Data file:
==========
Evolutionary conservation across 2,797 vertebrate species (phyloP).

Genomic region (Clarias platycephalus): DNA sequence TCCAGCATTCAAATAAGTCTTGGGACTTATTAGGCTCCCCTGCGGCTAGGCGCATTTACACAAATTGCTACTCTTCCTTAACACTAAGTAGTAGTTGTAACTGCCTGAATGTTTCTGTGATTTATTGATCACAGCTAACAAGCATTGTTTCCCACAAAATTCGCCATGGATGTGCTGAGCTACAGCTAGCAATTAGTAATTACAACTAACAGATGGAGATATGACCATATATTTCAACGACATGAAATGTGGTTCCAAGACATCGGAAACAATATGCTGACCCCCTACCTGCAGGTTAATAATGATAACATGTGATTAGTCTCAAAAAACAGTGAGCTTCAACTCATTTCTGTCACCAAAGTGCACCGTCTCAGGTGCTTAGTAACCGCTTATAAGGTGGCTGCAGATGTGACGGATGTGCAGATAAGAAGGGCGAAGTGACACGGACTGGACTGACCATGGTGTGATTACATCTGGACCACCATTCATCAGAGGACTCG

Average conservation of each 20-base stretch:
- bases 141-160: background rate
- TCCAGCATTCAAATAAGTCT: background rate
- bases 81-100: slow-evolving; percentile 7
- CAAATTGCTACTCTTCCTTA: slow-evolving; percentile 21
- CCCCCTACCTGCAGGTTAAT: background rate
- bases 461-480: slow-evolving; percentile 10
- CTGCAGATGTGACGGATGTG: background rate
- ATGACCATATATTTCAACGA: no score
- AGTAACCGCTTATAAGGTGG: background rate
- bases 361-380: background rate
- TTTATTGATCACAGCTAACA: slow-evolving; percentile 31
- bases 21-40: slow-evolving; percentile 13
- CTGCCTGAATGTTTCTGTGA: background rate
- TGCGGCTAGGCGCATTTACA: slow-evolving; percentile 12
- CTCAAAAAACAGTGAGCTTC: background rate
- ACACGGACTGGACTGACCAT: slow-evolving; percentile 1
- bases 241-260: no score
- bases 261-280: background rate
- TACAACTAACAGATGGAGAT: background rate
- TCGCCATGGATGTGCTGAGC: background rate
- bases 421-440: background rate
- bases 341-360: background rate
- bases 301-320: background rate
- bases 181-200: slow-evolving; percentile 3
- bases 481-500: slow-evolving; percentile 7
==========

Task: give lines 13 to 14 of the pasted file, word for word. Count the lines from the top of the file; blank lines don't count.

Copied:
- bases 361-380: background rate
- TTTATTGATCACAGCTAACA: slow-evolving; percentile 31